This is more difficult in online meetings because we only see a portion of the audience at best. But, if most of the meeting attendees have their camera off, you won’t know if they’re even listening at all!

When there’s complete silence in response to a question, it’s tempting to fill the silence ourselves. However, this takes away from the confident image we’re trying to present and frankly, comes across as insecure and unprofessional. You need to learn to embrace the pause. 

Screenshot of the list showing the breakdown of how long it takes someone to respond virtually. 

According to Julie, “It could take 17, 20 seconds for a virtual audience to think through the question and unmute themselves to give an answer. Now, I’m not suggesting you have to wait 17 seconds every time you ask a question, but if you short circuit that process every single time, you will not get any responses to your questions.” Give your audience time to process your question and formulate their response. This may be uncomfortable at first, but it’s worth it to get a thoughtful answer.

Being Authentic on Camera

Customers are looking to build trust and rapport with the sales engineer and authenticity is key to developing it, especially in virtual meetings. When you are on camera, your audience you’re already in an artificial environment, which makes it even more important to be authentic in your communication.

Make sure you’re presenting your authentic self. You want to appear comfortable being in the spotlight while still keeping energy levels high. Just be careful you don’t come across as complacent. The camera already removes some of the energy you’re projecting. If it looks like you’re lounging in the meeting, it can give the impression you don’t care.  

Another way to be authentic is to be transparent. This means being honest and open with your audience. Julie warns, “Make sure you’re coming across as authentic and transparent as you can, not only it helps your relationship, but the camera is a lie detector. It will pick up if you are incongruent. If you’re saying one thing but you feel something else, it will leak out in your face.”

Active Listening Through Video

Active listening is one of the ways we establish trust and rapport with our customers. In virtual meetings, this requires being a little more intentional so the body language and facial expressions translate over the screen. Don’t go overboard, but make sure the audience can tell you are paying attention. 

Julie shares some active listening cues that you can use in virtual meetings including:

  • Nodding your head to show that you are following along, that you’re listening, and that you’re understanding what the other person is saying.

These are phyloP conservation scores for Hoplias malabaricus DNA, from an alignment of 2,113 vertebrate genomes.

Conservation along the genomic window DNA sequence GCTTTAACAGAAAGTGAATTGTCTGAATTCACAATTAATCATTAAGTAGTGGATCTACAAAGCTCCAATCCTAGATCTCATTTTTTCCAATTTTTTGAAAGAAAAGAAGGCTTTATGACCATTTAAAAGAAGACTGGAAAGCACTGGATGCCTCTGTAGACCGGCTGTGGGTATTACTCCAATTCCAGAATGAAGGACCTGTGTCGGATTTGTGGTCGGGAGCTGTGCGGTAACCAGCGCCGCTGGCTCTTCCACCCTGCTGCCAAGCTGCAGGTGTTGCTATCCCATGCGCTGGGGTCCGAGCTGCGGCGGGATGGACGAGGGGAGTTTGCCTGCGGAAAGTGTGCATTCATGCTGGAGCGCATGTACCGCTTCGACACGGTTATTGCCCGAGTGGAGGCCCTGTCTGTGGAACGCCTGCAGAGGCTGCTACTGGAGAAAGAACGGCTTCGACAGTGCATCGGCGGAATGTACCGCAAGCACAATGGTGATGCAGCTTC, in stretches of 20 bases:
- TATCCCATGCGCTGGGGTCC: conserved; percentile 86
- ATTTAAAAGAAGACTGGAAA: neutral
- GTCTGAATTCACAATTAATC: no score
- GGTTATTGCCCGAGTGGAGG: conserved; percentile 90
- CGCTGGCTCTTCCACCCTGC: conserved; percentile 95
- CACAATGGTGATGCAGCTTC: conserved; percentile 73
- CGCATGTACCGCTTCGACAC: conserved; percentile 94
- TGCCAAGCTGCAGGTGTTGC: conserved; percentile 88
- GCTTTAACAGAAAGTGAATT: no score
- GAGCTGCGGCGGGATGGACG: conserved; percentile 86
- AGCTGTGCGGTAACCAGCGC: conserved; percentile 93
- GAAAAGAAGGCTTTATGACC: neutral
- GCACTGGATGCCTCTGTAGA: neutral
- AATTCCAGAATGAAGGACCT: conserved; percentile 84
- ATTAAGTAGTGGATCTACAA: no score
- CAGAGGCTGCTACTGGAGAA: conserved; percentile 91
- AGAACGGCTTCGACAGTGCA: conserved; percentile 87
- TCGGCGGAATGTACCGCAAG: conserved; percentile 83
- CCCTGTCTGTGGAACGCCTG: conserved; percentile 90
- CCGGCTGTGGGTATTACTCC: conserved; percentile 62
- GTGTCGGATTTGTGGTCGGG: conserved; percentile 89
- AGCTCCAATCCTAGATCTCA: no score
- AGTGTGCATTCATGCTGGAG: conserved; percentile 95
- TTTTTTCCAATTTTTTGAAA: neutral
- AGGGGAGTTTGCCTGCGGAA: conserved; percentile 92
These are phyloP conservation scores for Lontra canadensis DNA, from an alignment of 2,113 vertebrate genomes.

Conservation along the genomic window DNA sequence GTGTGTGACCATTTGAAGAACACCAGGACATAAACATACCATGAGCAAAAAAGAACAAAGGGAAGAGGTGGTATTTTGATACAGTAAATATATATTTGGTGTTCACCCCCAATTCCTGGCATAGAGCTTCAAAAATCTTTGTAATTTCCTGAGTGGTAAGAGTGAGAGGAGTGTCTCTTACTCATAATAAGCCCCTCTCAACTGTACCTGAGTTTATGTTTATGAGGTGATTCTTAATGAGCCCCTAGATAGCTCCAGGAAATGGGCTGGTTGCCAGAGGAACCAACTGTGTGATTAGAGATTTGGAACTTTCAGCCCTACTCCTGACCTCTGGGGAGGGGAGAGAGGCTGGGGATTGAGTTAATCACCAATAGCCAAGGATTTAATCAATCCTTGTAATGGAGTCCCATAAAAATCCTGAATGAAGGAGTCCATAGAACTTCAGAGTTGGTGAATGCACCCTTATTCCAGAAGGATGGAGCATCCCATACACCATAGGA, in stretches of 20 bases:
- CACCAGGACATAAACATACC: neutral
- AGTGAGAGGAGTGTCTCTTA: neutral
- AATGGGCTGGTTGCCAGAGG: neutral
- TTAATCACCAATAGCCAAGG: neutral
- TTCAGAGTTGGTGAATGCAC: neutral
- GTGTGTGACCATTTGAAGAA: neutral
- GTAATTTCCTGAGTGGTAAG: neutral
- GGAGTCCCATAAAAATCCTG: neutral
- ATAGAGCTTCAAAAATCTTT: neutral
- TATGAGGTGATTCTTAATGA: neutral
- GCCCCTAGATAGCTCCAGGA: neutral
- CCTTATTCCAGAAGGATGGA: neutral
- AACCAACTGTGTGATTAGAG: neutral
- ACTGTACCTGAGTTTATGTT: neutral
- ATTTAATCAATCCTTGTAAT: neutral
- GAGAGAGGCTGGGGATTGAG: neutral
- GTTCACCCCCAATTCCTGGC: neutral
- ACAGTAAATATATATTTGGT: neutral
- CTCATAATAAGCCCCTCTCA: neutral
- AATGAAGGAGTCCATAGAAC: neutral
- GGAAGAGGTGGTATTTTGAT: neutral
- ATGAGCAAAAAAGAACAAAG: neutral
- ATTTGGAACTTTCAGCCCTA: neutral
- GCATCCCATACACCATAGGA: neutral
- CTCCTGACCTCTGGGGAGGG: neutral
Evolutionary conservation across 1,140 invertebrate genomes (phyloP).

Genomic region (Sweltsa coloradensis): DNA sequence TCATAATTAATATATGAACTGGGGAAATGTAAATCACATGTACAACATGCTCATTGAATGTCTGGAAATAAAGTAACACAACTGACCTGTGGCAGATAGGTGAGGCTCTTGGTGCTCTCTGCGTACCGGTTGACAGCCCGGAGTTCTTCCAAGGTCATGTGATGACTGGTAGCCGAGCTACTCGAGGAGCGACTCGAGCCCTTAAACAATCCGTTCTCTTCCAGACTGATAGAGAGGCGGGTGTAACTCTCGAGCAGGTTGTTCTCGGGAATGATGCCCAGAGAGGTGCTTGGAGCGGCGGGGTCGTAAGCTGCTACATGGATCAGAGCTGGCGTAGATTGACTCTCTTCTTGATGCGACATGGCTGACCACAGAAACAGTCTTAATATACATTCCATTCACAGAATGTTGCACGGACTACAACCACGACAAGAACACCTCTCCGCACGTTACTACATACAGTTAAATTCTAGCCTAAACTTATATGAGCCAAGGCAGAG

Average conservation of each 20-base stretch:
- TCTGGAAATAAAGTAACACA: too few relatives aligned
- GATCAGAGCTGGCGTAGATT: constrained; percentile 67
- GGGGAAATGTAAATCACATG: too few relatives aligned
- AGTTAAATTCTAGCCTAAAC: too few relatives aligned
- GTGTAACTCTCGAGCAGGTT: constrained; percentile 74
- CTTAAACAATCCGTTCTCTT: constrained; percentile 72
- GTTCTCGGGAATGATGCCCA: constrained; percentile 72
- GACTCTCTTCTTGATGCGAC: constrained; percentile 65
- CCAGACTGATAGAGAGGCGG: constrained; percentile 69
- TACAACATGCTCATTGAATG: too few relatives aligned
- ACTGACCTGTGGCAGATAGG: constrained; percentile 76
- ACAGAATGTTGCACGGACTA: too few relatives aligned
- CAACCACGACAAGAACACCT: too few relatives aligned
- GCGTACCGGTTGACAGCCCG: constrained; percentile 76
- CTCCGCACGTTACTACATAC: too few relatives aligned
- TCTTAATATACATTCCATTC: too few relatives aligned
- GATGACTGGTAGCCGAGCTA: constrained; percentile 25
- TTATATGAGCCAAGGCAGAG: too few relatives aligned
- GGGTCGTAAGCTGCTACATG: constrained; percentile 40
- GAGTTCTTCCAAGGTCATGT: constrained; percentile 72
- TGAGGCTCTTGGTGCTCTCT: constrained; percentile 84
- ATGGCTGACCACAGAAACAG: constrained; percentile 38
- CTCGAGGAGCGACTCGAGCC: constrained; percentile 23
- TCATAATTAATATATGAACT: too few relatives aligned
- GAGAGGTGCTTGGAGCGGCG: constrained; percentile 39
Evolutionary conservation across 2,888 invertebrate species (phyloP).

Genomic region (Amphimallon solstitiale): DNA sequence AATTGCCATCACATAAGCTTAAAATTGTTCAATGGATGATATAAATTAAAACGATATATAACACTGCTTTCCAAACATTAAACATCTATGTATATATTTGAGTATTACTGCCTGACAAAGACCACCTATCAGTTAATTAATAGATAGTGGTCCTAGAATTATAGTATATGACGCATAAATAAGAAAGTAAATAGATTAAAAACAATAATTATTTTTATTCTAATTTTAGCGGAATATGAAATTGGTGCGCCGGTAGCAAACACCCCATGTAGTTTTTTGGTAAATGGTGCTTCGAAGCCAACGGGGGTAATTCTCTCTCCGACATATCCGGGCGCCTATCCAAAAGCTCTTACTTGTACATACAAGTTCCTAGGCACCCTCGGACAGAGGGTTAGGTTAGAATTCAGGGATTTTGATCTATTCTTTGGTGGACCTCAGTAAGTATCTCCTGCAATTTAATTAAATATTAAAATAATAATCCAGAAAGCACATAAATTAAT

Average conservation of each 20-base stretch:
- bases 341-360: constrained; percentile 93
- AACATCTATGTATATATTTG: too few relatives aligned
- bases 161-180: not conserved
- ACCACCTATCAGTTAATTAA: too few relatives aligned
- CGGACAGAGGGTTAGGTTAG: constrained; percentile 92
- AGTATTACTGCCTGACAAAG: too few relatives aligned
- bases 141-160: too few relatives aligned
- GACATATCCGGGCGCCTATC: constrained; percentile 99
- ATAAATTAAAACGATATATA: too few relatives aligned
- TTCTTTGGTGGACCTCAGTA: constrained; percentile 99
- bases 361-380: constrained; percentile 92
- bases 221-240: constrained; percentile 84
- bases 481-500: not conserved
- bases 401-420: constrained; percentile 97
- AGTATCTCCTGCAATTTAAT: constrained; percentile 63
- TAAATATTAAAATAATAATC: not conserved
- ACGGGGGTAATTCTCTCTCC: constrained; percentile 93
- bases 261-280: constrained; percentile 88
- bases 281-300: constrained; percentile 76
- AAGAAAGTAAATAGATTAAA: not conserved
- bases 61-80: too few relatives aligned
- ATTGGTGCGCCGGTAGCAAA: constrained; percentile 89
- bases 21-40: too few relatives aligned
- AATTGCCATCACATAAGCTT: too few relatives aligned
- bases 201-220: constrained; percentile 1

• Asking clarifying questions once the other person has finished speaking to show you were paying attention and that you want to make sure that you understand what the other person is saying.
  • Summarizing what the other person has said and you understand the main points of their message.

Expressing Empathy Long Distance

Making a purchase is an emotional experience for buyers, especially since there is a certain amount of professional risk involved and most don’t make these kinds of decisions often. Every presales professional needs to be able to express empathy. Just like with being authentic, you need to make sure your face, voice, and message are coming across as genuine and reassuring.

Some verbal cues that you can use to show empathy in virtual meetings include:

  • Using words and phrases that show you understand and care about the other person’s situation. For example: “I understand how you feel,” “That must be difficult,” or “I’m here for you.”
  • Asking questions to show that you are interested in the other person’s experience. For example: “Can you tell me more about that?” or “How did that make you feel?”
  • Reflecting back the other person’s emotions especially if those emotions are strong or negative. For example: “You sound frustrated,” “You seem excited,” or “You seem scared.”

Elevating your influence in the virtual environment requires a deep understanding of the multifaceted nature of communication. Julie Hansen’s insights shed light on the crucial role of physical presence, voice quality, and body language in creating impactful connections with clients and prospects.

By developing a virtual executive presence and leveraging non-verbal cues effectively, individuals can excel in the virtual realm of sales and persuasion. In a world where virtual interactions have become the norm, these skills are invaluable for building trust, establishing credibility, and forging meaningful relationships in the digital landscape.

Julie says “Influence is not just through our words, the data, our demo, or our product. It also comes from how we deliver it. If it didn’t matter how we delivered it, we’d just send out a report. That is pretty empowering for presales, the fact that we need to be the vehicle to communicate all these good things that are going to happen via our solution.”